Wednesday, July 16, 2008
Central Park's obscure sculpture celebrities
Hallack reclines under the leafy Central Park mall
Frederick Law Olmsted would have preferred Central Park have no sculptures, yet almost from the moment the park opened, monuments to the great men of the day began sprouting up. Yet for every William Shakespeare and Christopher Columbus, there are an equal number of completely forgotten individuals, languishing in relative obscurity along park pathways. Well, let me come to the rescue of five of my favorites!
Famous figure: Fitz-Greene Halleck (pictured above)
Location: The Mall's 'literary walk'
Who is he?: Satirical poet of the mid-19th century and private secretary to John Jacob Astor
Was he a big deal?: Let's put it this way. Halleck's statue is the first ever in the United States erected to a poet. Its unveiling in May 1877 was attended by President Rutherford B. Hayes and his cabinet. He's also considered an early American gay icon.
Statue status: Pales in comparison to the other men along the walk of literary greats, which includes better knowns like Walter Scott, Robert Burns and Shakespeare.
Famous figure: Albert Bertel Thorvaldsen
Location: East 97th Entrance
Who is he?: A Danish sculptor of the neo-Classicist era
Was he a big deal?: Not so much in the United States, although his depiction of Jesus, called Thorvaldsen's Christus, is popular with Mormons and sits in Temple Square in Salt Lake City. However Danish Americans were so enamored of him they successfully petitioned this installation in the park in 1892.
Statue status: It's the only self-portraiture in the entire park, a copy of a sculpture Thorvaldsen made of himself in 1839. He's also been moved a few times.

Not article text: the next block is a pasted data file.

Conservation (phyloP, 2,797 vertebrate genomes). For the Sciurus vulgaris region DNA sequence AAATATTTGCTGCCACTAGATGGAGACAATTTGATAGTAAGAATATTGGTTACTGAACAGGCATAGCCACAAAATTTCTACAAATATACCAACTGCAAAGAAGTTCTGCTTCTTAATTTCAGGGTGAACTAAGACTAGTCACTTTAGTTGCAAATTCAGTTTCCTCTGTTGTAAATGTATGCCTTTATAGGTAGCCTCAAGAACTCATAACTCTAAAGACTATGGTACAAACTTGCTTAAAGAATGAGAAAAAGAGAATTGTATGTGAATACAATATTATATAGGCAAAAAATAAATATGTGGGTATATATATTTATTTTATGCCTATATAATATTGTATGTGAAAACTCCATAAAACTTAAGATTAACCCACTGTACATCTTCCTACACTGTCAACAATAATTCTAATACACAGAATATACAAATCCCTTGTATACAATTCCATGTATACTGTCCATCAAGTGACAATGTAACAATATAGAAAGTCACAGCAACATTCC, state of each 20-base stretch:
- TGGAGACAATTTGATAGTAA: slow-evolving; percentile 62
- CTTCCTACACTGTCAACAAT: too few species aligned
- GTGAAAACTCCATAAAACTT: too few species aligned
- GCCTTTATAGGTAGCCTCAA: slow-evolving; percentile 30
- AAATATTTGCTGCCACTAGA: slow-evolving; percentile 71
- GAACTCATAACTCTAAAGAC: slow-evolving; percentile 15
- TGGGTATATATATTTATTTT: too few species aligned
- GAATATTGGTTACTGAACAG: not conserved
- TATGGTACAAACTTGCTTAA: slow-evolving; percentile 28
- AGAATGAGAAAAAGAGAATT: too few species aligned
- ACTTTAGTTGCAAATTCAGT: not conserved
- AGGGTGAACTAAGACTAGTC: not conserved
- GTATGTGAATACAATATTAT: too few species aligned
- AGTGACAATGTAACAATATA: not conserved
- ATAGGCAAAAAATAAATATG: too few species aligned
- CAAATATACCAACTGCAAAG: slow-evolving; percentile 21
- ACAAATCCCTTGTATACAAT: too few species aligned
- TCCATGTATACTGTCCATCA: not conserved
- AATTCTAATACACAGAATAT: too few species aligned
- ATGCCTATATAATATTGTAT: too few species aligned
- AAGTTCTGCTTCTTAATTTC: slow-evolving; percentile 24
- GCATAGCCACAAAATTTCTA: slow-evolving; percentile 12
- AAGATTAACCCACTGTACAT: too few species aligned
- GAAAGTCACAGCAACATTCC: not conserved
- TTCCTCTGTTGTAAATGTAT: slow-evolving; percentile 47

Famous figure: Fred Lebow (above)
Location: East side, near the Reservoir
Who is he?: Romanian who revolutionized the New York City Marathon
Was he a big deal?: In the world of long distance running, he's an icon. He founded the very first NYC marathon in 1970 and personally helped it grow to the international event it is today. He was still running in it at age 60 when he was diagnosed with brain cancer.
Statue status: One of Central Park's newest statues (1994) and beloved by running fanatics, Lebow is moved every year during the New York Marathon so runners can get a better look at him (and vice versa)
Famous figure: John Purroy Mitchel
Location: 90th Street entrance on the east side
Who is he? : The Boy Mayor of New York City, from 1914-17
Was he a big deal?: In the scheme of New York City history, not really. But his untimely death just a year after leaving office brought out this appreciation of the young mayor
Statue status: Gilded and a little creepy, Mitchel's bust greets visitors at the Engineers Gate. On a great summer's day, he's the brightest thing for ten blocks.
Famous figure: King Wladyslaw Jagiello (below)
Location: looking out over Turtle Pond, near the Met Museum
Who is he?: The glorious medieval warrior-king of Lithuania and Poland
Was he a big deal?: Clearly. But so was his statue. Created for the 1939 New York World's Fair by the Polish delegation, World War II gave the mighty statue a new relavance and was installed in 1945
Statue status: The dramatic King Jagiello Monument is among the park's most striking and memorable, probably the most famous of the most obscure. As a memorial, it does its job almost better than any other in Central Park
Pic courtesy of Central Park 2000